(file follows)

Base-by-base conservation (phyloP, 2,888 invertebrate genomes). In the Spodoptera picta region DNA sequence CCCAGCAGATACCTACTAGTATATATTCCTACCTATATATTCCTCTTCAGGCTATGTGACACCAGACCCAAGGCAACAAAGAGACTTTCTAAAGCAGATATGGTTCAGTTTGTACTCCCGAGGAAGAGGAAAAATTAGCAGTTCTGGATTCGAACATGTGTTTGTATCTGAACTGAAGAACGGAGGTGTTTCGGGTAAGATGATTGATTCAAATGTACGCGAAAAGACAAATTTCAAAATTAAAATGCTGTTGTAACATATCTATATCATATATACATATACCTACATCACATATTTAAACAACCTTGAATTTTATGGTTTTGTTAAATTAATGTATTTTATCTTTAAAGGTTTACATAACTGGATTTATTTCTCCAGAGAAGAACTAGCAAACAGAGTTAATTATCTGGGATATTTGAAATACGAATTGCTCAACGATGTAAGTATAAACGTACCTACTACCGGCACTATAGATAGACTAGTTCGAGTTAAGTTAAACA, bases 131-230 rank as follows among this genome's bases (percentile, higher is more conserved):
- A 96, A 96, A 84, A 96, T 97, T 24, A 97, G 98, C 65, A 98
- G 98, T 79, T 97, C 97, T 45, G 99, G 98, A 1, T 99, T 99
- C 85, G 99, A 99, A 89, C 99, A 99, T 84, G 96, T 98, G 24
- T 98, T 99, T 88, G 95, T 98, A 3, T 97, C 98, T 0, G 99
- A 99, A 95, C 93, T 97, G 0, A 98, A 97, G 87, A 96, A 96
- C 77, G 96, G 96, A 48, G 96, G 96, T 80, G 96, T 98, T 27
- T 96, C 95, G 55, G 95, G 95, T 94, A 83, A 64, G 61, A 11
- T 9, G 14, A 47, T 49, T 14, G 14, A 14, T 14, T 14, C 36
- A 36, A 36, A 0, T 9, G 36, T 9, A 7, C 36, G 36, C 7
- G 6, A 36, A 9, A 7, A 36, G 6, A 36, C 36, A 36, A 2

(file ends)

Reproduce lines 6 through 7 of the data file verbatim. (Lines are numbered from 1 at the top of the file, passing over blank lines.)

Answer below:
- A 99, A 95, C 93, T 97, G 0, A 98, A 97, G 87, A 96, A 96
- C 77, G 96, G 96, A 48, G 96, G 96, T 80, G 96, T 98, T 27